At
T
= 0 the Fermi-Dirac distribution has every quantum state with
ε<µ
occupied,
f
F
(
ε
) = 1 for
ε < µ
, and every state with
ε > µ
unoccupied,
f
F
(
ε
) = 0 for
ε > µ
.
ε
=
µ
=
ε
F
is the Fermi surface.
12
ε
ε
F
D(
)
ε
f
(
)
ε
F
T=0
At
T
= 0 the product
f
F
(
ε
)
D
(
ε
) cuts off at
ε
=
ε
F
and drops to zero.
The distribution of quantum sates in
k
-space at
T
= 0 is the interior of a solid ball of
radius
k
F
:
12
Actually the plot of
f
F
(
ε
)
above is produced assuming
µ
is independent of
T
. As we have seen this is not a good
assumption for a classical ideal gas (the classical case is best visualised by the high
T
curves in
f
B
), but is often a good
assumption for low
T
, in particular when
k
B
T<<µ
. As we shall see for a real Fermi gas
µ
has a slight
T
dependence
near
ε
F
and the curves for
f
F
(
ε
)
at different
T
do not all cross at exactly the same point.
62

k
k
k
k
F
y
z
x
For
T >
0 some electrons are thermally excited above
ε
, leaving unoccupied states
below
ε
. The excited and unoccupied states lie in a band of width
k
B
T
around
ε
F
.
ε
ε
F
ε
D(
)
ε
Equal areas
k
T
B
f
(
)
F
T>0
The above graph of
f
F
(
ε
)
D
(
ε
) as a function of
ε
shows the number of electrons with energy
ε
: the total area under the curve is
N
, the number of electrons in the crystal. The chemical
potential can be determined as a function of
T
and
N
by the condition
N
=
integraldisplay
∞
0
f
F
(
ε
)
D
(
ε
)
dε
=
V
2
π
2
parenleftbigg
2
m
¯
h
2
parenrightbigg
3
2
integraldisplay
∞
0
ε
1
2
parenleftBig
e
ε
−
μ
k
B
T
+ 1
parenrightBig
dε.
(33)
63

Heat capacity of a free electron gas
Classically, an ideal gas of
N
particles has heat capacity
13
C
V
=
3
2
Nk
B
,
(34)
and specific heat
c
V
=
C
V
V
=
3
2
N
V
k
B
=
3
2
n
e
k
B
,
(35)
where
n
e
=
N
V
is the number of electrons per unit volume.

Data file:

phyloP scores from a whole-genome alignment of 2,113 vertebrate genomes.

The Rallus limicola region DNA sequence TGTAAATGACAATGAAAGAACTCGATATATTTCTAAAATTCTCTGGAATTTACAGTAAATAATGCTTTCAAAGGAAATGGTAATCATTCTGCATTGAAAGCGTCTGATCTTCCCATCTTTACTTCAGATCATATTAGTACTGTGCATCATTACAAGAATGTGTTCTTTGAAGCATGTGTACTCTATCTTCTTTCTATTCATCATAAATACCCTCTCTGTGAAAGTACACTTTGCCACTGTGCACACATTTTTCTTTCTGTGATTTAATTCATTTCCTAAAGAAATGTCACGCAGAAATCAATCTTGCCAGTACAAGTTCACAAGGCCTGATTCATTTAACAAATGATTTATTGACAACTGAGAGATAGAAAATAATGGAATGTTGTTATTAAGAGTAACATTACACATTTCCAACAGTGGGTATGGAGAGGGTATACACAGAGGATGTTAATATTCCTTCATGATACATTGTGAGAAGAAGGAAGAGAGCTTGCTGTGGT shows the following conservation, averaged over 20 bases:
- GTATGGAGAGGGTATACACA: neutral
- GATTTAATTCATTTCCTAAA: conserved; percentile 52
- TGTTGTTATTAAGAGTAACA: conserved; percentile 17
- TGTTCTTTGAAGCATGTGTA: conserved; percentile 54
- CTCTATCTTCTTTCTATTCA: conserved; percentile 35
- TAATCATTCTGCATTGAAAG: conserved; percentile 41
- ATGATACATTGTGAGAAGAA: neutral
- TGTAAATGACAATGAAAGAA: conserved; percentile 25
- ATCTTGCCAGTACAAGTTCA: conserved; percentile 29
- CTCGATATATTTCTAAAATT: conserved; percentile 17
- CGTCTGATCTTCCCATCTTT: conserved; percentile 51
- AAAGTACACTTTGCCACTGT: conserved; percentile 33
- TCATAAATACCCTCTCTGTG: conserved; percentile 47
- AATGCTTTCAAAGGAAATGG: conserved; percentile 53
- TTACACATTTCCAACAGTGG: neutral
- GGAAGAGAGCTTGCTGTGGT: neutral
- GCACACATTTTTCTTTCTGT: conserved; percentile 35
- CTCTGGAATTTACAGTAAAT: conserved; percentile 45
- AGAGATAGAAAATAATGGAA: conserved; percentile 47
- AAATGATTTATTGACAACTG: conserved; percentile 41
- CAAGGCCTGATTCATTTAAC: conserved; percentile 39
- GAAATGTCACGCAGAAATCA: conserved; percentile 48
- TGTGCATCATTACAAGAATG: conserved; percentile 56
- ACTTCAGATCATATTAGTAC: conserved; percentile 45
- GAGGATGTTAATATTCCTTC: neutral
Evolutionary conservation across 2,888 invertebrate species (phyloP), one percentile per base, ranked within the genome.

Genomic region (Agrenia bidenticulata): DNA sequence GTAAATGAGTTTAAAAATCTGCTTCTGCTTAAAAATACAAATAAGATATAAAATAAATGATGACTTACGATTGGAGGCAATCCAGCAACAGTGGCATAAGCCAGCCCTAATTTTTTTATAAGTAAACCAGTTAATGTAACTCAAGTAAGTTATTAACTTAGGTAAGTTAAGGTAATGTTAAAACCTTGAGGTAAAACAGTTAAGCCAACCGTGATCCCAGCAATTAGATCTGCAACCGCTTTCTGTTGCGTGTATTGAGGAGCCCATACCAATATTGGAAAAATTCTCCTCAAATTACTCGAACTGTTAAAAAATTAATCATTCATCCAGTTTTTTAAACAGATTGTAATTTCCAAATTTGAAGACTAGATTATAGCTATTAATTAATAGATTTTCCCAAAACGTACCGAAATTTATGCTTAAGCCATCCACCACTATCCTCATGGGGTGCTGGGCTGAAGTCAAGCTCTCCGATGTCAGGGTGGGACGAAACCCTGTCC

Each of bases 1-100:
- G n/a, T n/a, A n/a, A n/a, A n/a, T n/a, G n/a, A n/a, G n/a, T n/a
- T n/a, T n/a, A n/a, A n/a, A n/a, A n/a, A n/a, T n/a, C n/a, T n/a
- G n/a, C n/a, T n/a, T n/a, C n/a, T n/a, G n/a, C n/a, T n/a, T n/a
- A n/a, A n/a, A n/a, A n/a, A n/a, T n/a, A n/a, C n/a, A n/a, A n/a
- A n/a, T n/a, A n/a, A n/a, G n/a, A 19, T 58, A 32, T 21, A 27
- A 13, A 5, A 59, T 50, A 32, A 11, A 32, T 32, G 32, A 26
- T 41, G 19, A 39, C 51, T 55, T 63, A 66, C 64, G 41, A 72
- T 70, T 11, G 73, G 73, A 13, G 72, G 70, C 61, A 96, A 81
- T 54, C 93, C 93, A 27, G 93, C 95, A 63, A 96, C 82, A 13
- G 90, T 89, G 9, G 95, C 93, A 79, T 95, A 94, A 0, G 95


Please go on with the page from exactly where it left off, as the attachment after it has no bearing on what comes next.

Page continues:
14
The observed
c
V
in metals
is only about
∼
1% of (35), a phenomenon which perplexed nineteenth century physicists
but which, from a more modern perspective, can be qualitatively be understood as being
due to the Pauli exclusion principle. Only those electrons within a distance
∼
k
B
T
of the
Fermi surface are free to contribute to the specific heat, electrons any deeper than
k
B
T
below the Fermi surface have their dynamics ‘frozen’ by the exclusion principle: there are
no unoccupied energy states nearby and so these electrons have no degrees of freedom to
contribute to the specific heat.
To get a quantitative expression for the specific heat due to free electrons in a metal
we first need the internal energy
U
(
T
) =
integraldisplay
∞
0
εf
F
(
ε
)
D
(
ε
)
dε
(36)
.
The heat capacity is then
∂U
∂T
vextendsingle
vextendsingle
V
but one subtlety is that we need to calculate
U
(
T
) at
constant
N
, while the right hand side of (36) is a function of
µ
which in turn depends
on
T
and
N
through (33). It is not possible to perform the integral (36) analytically so
we resort to an approximation, but it is a very good approximation.
Define the
Fermi
temperature
,
T
F
by
k
B
T
F
=
ε
F
.

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- Spring '19
- Crystallography, The Land, Cubic crystal system, Reciprocal lattice, primitive cell, lattice systems, BCC Lattice Cell